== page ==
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Apurva Venkat
Special Correspondent

DarkBit puts data from Israel’s Technion university on sale

Mar 29, 20232 mins

DarkBit had previously demanded 80 bitcoins as ransom, and said it would sell the data within five days if the ransom went unpaid.

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DarkBit, the group that claimed responsibility for a ransomware attack on Israel’s Technion university, is making good on its threat to sell the university’s data if the ransom went unpaid.

“The price of total bulk is 104 BTC (bitcoin) if anyone buys all of it at once,” said a message on DarkBit’s Telegram channel. It also offered data of individual faculties and departments at a prices ranging from 1 bitcoin (about $28,500) for civil and environmental engineering data to 40 bitcoins for data from the computer science department. 

The group added that it also had other Technion data available. “There are some other more wondering subdomains ready for sale if they don’t stop putting pressure on our colleagues,” the group said. 

University suffered a ransomware attack in February

The ransomware attack hit Technion on February 12, forcing the university to block all communication networks.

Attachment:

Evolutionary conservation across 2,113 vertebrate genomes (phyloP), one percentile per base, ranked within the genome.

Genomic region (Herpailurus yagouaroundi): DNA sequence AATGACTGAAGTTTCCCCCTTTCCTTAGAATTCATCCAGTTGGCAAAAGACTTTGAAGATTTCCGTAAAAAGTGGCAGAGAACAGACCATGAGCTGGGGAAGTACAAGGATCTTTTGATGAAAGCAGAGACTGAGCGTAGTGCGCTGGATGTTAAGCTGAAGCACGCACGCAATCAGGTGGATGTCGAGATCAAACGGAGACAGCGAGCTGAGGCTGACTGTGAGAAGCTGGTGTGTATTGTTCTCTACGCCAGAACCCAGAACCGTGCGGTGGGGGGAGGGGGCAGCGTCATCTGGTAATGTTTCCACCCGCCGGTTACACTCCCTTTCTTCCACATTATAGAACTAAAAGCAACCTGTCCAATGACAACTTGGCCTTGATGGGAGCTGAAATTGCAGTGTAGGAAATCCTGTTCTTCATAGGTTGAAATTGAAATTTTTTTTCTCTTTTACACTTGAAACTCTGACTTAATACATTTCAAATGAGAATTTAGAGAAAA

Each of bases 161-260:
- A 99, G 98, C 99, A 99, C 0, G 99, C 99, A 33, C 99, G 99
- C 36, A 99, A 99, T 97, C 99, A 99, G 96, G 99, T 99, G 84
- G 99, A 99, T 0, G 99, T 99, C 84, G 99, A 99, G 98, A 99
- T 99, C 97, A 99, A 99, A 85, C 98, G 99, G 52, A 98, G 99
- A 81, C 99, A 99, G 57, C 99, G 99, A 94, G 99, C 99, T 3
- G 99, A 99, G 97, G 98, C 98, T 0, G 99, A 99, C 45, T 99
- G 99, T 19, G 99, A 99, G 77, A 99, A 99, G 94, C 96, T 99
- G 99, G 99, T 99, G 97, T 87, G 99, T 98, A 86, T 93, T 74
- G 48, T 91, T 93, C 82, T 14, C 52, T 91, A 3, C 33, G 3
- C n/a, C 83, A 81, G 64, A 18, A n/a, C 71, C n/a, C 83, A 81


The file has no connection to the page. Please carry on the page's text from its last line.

DarkBit said the university was hacked to make Israel pay for “Occupation, war crimes against humanity, killing the people (not only Palestinians’ bodies, but also Israelis’ souls) and destroying the future and all dreams we had.”

But its revendications weren’t only political. “They should pay for firing high-skilled experts,” it went on. 

Israeli technology companies have laid off about 8,000 employees in 2022, and at least 500 tech workers since the start of 2023, according to Globes.  

DarkBit originally demanded 80 bitcoins as ransom from the university. The group had also said that the amount would go up by 30% if the ransom was not received within 48 hours, and threatened to put the data on sale within 5 days. In the end, it waited over a month.

At that time, the group shared a messenger ID for the Tox secure messaging app, through which individuals could contact them to recover their personal files. 

Established in 1912, Haifa-based Technion—otherwise known as the Israel Institute of Technology—has become a global pioneer in fields such as biotechnology, stem cell research, space, computer science, nanotechnology, and energy. Four Technion professors have won Nobel Prizes. The university has also contributed to the growth of Israel’s high-tech industry and innovation, including the country’s technical cluster in Silicon Wadi.

Apurva Venkat
Special Correspondent

Apurva Venkat is principal correspondent for the India editions of CIO, CSO, and Computerworld. She has previously worked at ISMG, IDG India, Bangalore Mirror, and Business Standard, where she reported on developments in technology, businesses, startups, fintech, e-commerce, cybersecurity, civic news, and education.

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